• Closed-not implemented-While the intent of the recommendation has not been satisfied, time or circumstances have rendered the recommendation invalid.
    • Review Pending
    • Open
    • Closed - implemented
    • Closed - not implemented

    Recommendations for Executive Action

    Recommendation: To better ensure that IRS can prepare timely, reliable financial statements, IRS should improve the accuracy of its master file extraction programs used to classify unpaid assessments so that once the extractions are made, any subsequent adjustments needed would not be material. At a minimum, IRS should consider the nature of the adjustments made to the FY 1997 amounts extracted and adjust the extraction programs in future years accordingly.

    Agency Affected: Department of the Treasury: Internal Revenue Service

    Status: Closed - Implemented

    Comments: Because IRS's general ledger does not contain the detail necessary to support the individual transactions that make up the balances in its financial statements, IRS must use specialized computer programs to extract information from its master files--its only detailed database of taxpayer information. However, the amounts produced by this approach require material audit adjustments to produce reliable financial statements. IRS made programming changes in fiscal year (FY) 1998, which enabled it to extract data that was consistent with FY 1997 final reported balances. However, its FY 1998 unpaid assessment balances still required significant audit adjustments to correct misstated and duplicate unpaid assessment balances. Nonetheless, due to inherent weaknesses in this process, further refinement of the master file extraction programs will not significantly reduce these adjustments.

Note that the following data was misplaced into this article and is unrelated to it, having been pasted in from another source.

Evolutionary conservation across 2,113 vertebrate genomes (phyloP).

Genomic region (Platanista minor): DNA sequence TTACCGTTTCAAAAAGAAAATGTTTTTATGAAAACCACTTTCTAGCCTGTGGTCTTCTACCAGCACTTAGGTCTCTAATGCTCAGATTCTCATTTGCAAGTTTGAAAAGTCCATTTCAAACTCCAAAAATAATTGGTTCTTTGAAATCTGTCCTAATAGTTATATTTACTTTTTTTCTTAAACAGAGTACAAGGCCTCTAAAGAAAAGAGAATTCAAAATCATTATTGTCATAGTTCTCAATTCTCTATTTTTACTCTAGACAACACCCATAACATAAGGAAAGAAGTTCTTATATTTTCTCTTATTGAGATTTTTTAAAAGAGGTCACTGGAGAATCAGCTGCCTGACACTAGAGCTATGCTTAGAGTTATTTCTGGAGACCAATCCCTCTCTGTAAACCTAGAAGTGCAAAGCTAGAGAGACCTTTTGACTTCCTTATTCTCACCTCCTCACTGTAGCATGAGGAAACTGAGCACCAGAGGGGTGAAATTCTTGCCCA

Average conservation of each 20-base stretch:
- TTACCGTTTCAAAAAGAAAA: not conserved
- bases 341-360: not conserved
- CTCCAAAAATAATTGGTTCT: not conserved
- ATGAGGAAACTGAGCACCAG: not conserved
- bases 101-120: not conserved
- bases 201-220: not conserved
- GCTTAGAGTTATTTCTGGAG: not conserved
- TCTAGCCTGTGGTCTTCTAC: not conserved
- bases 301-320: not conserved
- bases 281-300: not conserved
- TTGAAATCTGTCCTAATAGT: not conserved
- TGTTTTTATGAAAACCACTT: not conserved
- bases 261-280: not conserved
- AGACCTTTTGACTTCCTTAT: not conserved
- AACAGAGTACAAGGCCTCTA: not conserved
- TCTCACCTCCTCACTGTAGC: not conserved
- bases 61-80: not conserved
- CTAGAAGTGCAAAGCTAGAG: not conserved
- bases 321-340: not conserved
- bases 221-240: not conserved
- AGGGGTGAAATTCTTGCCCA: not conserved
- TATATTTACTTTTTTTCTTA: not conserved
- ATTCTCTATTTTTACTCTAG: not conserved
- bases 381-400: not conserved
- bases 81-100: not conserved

Recommendation: To address its longstanding deficiencies with respect to documentary support for its unpaid assessments, IRS should establish minimum documentation standards or checklists for its collection files. These standards or checklists should include minimum documentation and file organization requirements for all receivable and compliance assessment cases, specifying the types of documentation required, standard file organization, and the retention period that will ensure such documents are maintained until the statute of limitations for collection has expired.

    Agency Affected: Department of the Treasury: Internal Revenue Service

    Status: Closed - Implemented

    Comments: GAO noted substantial improvement in IRS's ability to locate and provide adequate supporting documentation for unpaid assessments. During the fiscal year 2000 audit, unpaid assessment cases reviewed by GAO generally contained sufficient detailed information to determine the appropriate classification and provide a basis for estimating collectibility for cases determined to be taxes receivable.